Sony Cyber-Shot DSC-T77 Review

February 27, 2009 | Gavin Stoker |

Image Quality

All of the sample images in this Review were taken using the 10M JPEG mode, which gives an average image size of around 3.5Mb.

For a happy snappy pocket camera, and one that practically screams 'style over substance' from the outset, the images the Sony Cyber-shot DSC-T77 delivers are better than expected - warm, colourful and with a reasonable level of detail provided - even if the positioning of the lens means it's open to being preyed on by stray digits peeping into shot and also becoming the victim of lens flare. Also prompting a grumble is the occasional exposure problem, suggesting metering isn't that sophisticated, while our white wall test shots reveal that at its widest setting some barrel distortion is present, though when shooting the vast majority of alternative subjects this wouldn't be noticeable. Pixel fringing makes quite a pronounced appearance between areas of high contrast in an image, visible by its purplish hue, while vast expanses of one colour can unduly influence the Sony Cyber-shot DSC-T77's auto white balance. Pictures then, whilst still fairly successful to the untrained eye, do benefit from an application of Auto Levels in Photoshop. In terms of light sensitivity, results up to and including ISO 800 are respectably clear of image noise. Although detail is softening by ISO 1600, grain isn't by any means at ruinous levels. At top whack ISO 3200 the appearance is beginning to take on a water colour-like level of softness, but again, results are still usable. At the end of the day, in reality the Sony Cyber-shot DSC-T77 doesn't seem any more affected by camera shake than does its big brother in the T500, twice the width and just as sturdy, which is a positive note to end on. While its performance is not perfection, it is perfectly adequate for the snapshot market at which it's aimed.


There are 7 ISO settings available on the Sony Cyber-shot DSC-T77. Here are some 100% crops which show the noise levels for each ISO setting:

ISO 80 (100% Crop)

ISO 100 (100% Crop)


ISO 200 (100% Crop)

ISO 400 (100% Crop)


ISO 800 (100% Crop)

ISO 1600 (100% Crop)


ISO 3200 (100% Crop)



Here are two 100% Crops which have been Saved as Web - Quality 50 in Photoshop. The right-hand image has had some sharpening applied in Photoshop. The out-of-the camera images are a little soft at the default sharpening setting. Unfortunately you can't change the in-camera sharpening level if you don't like the default look, so you will have to edit the images later.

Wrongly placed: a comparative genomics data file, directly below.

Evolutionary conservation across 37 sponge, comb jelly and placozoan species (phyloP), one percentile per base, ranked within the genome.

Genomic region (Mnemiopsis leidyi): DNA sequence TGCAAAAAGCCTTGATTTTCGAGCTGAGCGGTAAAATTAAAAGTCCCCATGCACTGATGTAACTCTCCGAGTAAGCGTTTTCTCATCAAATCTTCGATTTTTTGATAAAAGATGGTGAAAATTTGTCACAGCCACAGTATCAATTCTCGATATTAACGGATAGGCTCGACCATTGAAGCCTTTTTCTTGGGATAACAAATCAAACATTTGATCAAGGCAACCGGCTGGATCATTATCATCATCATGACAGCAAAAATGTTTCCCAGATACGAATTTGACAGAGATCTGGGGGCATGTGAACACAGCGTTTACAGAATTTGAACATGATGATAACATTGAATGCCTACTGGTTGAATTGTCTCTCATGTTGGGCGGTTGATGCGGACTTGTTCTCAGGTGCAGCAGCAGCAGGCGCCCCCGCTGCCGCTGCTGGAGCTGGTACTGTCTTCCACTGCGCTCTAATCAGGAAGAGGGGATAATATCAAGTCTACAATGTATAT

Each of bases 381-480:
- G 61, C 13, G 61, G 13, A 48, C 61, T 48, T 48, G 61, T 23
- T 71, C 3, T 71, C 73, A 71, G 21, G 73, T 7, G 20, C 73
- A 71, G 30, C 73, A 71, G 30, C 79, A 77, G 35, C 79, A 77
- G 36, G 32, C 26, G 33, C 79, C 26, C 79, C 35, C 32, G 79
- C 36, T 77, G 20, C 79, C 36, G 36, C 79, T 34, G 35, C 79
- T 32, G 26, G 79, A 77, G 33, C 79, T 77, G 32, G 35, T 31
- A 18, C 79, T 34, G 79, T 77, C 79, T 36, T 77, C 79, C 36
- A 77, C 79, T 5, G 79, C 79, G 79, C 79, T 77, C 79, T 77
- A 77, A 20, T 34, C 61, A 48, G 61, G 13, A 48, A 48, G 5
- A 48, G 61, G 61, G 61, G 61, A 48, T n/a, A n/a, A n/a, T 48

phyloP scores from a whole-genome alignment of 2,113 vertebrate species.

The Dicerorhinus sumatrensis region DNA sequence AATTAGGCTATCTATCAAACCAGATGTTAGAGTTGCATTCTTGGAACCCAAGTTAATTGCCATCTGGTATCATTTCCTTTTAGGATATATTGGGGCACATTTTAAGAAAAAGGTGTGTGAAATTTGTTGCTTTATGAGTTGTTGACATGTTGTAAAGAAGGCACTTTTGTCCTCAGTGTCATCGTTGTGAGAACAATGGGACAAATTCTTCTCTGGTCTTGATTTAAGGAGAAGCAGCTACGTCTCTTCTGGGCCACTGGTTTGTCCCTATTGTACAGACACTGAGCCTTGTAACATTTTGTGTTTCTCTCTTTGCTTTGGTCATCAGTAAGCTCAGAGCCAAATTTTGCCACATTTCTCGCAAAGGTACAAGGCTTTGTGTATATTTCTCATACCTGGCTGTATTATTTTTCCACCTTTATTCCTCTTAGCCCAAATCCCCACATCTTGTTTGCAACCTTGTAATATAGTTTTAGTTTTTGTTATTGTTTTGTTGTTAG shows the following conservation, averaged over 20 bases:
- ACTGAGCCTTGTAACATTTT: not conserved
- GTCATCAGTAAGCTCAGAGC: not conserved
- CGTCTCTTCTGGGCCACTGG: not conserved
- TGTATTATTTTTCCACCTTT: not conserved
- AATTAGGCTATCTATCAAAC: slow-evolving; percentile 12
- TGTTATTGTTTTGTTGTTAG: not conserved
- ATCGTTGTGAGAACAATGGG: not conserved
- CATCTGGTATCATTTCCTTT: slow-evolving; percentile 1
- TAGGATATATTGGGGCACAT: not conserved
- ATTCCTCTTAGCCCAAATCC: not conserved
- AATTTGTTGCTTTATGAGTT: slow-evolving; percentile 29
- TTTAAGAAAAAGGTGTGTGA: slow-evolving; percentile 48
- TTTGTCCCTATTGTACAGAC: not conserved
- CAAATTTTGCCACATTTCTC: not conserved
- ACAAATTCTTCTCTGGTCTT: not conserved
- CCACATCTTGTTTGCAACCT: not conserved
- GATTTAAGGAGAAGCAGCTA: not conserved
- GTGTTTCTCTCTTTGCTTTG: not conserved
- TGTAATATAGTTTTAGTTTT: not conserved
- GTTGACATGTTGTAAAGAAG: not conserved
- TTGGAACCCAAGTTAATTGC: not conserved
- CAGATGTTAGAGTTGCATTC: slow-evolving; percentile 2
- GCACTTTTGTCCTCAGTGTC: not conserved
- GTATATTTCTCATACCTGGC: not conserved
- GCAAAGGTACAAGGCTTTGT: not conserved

Original (100% Crop)

Sharpened (100% Crop)


Chromatic Aberrations

The Sony Cyber-shot DSC-T77 did suffer from chromatic aberrations during the review, but it was generally very well controlled. Limited purple fringing was mainly present around the edges of objects in high-contrast situations, as shown in the examples below.

Example 1 (100% Crop)
Example 2 (100% Crop)


The Sony Cyber-shot DSC-T77 offers a Macro setting that allows you to focus on a subject that is just 1cm away from the camera when the lens is set to wide-angle. The first image shows how close you can get to the subject (in this case a compact flash card). The second image is a 100% crop.

Macro Shot

Macro Shot (100% Crop)


The flash settings on the Sony Cyber-shot DSC-T77 are Auto, Forced On, Slow Syncro and Forced Off. These shots of a white coloured wall were taken at a distance of 1.5m.

Flash Off - Wide Angle (35mm)

Auto Flash - Wide Angle (35mm)

ISO 64
ISO 64

Flash Off - Telephoto (140mm)

Auto Flash - Telephoto (140mm)
ISO 64
ISO 64

And here are a couple of portrait shots. The flash caused quite a lot of red-eye. The red-eye reduction mode did not help much, but there is post-capture red-eye removal as well, in playback mode.

Flash On

Flash On (100% Crop)

Flash - Red-eye Flash

Flash - Red-eye Flash (100% Crop)

Night Shot

The Sony Cyber-shot DSC-T77's maximum shutter speed is 2 seconds in the Twilight scene mode, which isn't good news if you're seriously interested in night photography. The shot below was taken using a shutter speed of 2 seconds, f3.5 at ISO 100. I've included a 100% crop of the image to show what the quality is like.

Night Shot

Night Shot (100% Crop)